I went upstairs, gripping the rail, shaking a bit because I hadn't been out of bed in twenty-four hours and somehow that ten-day hospital stay seems to have siphoned off all the hard-earned hiking muscle in my legs.
I'd slept all day, almost right through the feast of my favourite saint, and missed taking my meds which doesn't help with the shaking, and watched far, far too many episodes of my current medical drama on Netflix because my brain and body were refusing to do much else. I felt pathetic and cynical and everything was stupid. So stupid.
My Dad was showing my three youngest siblings, grouped around the kitchen for a pre-bedtime snack-and-kitten-cuddling-session, a video on his phone. A calm voice discussed the different theories on when human life begins (at conception? with the heartbeat? at birth?) and science's findings on each, relative to the abortion debate. The video ended, and everyone had thoughts and opinions and ideas about what the voice had said. Somehow that led into a discussion of evolution vs. creationism, literal vs. metaphorical interpretations of the Bible, and what Church council was it that determined the canon of scripture? Neither my Dad nor I could remember. Everybody was teaching and learning from each other, and these kids are only nine and twelve and fifteen, but they're thinking about the Big Questions every day, asking about the meaning of life before bed over kittens and mango ice cream, and dear God I'm just in awe but I hope I can be half as amazing a parent as my parents are, if I get the chance, that I can teach my kids to think about life before bed.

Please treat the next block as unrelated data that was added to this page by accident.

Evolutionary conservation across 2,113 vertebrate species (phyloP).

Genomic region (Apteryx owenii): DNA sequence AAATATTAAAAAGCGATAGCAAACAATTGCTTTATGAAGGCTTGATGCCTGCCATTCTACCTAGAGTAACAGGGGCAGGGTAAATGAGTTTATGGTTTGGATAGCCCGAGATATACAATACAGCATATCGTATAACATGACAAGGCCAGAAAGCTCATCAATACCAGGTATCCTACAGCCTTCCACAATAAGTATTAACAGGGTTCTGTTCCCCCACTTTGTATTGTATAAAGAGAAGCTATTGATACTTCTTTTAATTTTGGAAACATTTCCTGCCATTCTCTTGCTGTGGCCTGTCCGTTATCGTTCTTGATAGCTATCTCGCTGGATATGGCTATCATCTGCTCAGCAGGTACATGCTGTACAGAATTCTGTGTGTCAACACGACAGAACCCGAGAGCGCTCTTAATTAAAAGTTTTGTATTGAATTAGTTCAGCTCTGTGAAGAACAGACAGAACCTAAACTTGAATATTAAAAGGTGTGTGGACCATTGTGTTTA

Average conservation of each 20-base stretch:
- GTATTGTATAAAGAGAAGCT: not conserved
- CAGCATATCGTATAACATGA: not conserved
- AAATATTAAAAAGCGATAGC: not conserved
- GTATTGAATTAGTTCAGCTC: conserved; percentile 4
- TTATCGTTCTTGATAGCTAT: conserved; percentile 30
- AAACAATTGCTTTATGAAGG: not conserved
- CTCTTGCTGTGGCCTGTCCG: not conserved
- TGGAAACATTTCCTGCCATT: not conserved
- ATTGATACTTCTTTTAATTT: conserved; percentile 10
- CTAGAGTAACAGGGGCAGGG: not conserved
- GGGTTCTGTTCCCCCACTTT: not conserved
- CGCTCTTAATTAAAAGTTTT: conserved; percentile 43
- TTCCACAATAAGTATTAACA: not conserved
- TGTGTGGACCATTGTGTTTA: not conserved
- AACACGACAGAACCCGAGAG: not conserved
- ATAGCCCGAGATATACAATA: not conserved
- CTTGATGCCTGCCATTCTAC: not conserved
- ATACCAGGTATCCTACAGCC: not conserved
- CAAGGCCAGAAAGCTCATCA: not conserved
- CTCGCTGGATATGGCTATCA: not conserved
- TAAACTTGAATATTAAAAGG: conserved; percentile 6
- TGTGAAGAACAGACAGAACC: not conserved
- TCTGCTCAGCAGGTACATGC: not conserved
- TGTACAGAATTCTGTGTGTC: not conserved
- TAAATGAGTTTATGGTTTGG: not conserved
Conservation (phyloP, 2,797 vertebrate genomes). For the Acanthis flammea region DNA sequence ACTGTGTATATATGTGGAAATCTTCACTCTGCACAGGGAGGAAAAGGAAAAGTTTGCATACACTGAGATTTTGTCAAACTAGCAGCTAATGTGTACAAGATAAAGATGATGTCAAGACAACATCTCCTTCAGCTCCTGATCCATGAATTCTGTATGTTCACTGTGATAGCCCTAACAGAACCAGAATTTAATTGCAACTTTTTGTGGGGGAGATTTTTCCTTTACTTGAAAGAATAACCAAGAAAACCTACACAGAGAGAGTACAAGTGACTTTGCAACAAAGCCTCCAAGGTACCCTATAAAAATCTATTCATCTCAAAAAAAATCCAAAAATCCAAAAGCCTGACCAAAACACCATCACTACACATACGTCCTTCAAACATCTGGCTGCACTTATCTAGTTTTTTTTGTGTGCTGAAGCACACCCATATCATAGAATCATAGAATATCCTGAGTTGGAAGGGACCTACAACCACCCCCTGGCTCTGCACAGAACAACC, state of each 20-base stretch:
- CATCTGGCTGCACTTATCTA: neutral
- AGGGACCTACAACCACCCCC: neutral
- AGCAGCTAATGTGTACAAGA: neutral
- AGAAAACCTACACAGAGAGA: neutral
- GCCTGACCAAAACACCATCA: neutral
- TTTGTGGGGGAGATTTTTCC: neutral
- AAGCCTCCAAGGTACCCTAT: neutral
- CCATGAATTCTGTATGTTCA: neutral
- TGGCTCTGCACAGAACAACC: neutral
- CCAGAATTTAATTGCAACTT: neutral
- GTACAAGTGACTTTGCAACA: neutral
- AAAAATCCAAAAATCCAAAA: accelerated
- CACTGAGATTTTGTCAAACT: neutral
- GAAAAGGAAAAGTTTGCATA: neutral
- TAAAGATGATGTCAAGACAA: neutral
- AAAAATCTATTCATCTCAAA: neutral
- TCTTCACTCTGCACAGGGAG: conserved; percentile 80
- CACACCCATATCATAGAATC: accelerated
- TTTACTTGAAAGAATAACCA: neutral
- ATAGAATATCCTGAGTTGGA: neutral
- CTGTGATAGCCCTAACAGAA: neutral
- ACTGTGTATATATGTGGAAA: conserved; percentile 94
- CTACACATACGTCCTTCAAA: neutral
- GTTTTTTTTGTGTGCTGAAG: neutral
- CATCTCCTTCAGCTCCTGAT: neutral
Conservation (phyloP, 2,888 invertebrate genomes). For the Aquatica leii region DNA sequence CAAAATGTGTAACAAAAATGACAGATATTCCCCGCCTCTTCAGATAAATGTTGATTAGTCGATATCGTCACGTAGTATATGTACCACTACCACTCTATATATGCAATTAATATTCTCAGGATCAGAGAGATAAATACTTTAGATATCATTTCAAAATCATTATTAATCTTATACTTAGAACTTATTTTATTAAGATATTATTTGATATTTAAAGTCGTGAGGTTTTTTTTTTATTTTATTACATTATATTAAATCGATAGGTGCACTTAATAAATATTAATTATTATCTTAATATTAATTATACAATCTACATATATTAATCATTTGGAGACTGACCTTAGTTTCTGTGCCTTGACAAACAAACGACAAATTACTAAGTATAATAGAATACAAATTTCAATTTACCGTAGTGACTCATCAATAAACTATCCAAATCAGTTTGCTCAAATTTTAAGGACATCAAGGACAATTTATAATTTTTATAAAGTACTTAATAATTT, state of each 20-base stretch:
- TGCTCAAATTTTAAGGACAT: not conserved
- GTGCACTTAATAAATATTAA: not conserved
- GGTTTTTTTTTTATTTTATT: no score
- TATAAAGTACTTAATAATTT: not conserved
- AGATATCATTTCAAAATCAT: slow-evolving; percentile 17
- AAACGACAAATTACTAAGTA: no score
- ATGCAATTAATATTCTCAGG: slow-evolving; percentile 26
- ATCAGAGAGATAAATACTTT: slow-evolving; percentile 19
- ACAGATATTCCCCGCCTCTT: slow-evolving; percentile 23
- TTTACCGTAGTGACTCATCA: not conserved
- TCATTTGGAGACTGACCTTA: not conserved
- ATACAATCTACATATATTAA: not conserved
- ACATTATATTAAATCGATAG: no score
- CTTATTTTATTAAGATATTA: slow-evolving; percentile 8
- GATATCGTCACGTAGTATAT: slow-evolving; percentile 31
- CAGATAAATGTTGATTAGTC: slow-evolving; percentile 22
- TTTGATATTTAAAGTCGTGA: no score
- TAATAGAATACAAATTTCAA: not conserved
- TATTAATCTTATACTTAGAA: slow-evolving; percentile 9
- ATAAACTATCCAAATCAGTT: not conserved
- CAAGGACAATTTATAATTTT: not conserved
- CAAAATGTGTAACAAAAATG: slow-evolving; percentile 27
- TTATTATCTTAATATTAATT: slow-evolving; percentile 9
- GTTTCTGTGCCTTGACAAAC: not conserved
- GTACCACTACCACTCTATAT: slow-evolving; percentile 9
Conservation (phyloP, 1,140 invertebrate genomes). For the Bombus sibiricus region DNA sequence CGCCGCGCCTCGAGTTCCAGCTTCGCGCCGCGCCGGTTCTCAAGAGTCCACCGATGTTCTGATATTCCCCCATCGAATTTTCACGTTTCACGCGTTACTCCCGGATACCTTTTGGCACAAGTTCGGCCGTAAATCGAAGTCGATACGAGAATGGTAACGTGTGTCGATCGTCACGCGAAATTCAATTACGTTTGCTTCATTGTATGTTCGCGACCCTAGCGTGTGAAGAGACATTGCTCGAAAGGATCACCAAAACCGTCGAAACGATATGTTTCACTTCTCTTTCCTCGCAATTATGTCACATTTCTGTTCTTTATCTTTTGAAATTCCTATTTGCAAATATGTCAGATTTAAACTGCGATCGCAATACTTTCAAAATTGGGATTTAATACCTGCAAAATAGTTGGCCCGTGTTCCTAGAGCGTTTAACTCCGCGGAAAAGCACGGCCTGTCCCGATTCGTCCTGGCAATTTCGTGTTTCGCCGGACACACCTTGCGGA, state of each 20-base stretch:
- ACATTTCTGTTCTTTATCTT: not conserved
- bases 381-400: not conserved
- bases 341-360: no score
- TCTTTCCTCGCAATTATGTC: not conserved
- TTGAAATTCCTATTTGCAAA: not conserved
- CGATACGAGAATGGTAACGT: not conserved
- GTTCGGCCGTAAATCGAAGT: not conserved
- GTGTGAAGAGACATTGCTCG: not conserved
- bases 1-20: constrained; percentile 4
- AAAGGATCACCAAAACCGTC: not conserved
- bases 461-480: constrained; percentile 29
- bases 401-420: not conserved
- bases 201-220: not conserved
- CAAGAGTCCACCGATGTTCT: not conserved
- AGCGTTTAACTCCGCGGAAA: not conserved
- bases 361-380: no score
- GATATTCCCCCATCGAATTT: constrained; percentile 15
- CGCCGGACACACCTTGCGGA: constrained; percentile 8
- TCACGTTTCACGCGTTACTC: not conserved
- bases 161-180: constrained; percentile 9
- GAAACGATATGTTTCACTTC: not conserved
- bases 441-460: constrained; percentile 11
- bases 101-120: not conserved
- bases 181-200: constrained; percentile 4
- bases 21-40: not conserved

Everyone went up to brush their teeth, and my fifteen-year-old brother (in his too-small pyjamas riding halfway to the knee) cornered me on the stairs to confide that today he had finally paid off all his debt, but now he was broke.
"Yes," he said with that innocent, otherworldly smile far too big for his face, tugging at his pyjama cuff. "I had this huge thirty-dollar debt to Mom, but I finally paid it off today and I'm so relieved."
I told him good for him, and confessed that I owe a lot more than thirty dollars--wishing (privately) that I could spare a few for his happy broke self.
"Oh, that's okay," he said. "Money is kind of worthless. When I'm grown-up, as long as I have enough money to eat, I don't think I really need any more than that. I think it's good not to have too much money."
He went off to bed, and left me thinking.
Isn't everything like that? Money, possessions, energy, health, mango ice cream and hiking muscles. As long as you have enough to get by, now, in this moment, this space, this point where time meets eternity, does all the rest matter?
I went on a two-month hiking pilgrimage once, with no money, just my toothbrush and dulcimer and a pair of black socks. The point was to do without. But there are bigger things to learn to do without than cash. Maybe, for me right now, independence is one of them.
Maybe right now, my pilgrimage is a shaky one up the stairs to the kitchen, gripping the rail.
Maybe my shrine is kittens and ice cream and a bunch of Big Questions with my little brothers and sister before bed.
Maybe they're my saints, these funny little people with their small pyjamas and their big thoughts.
I love you, little saints. Keep thinking.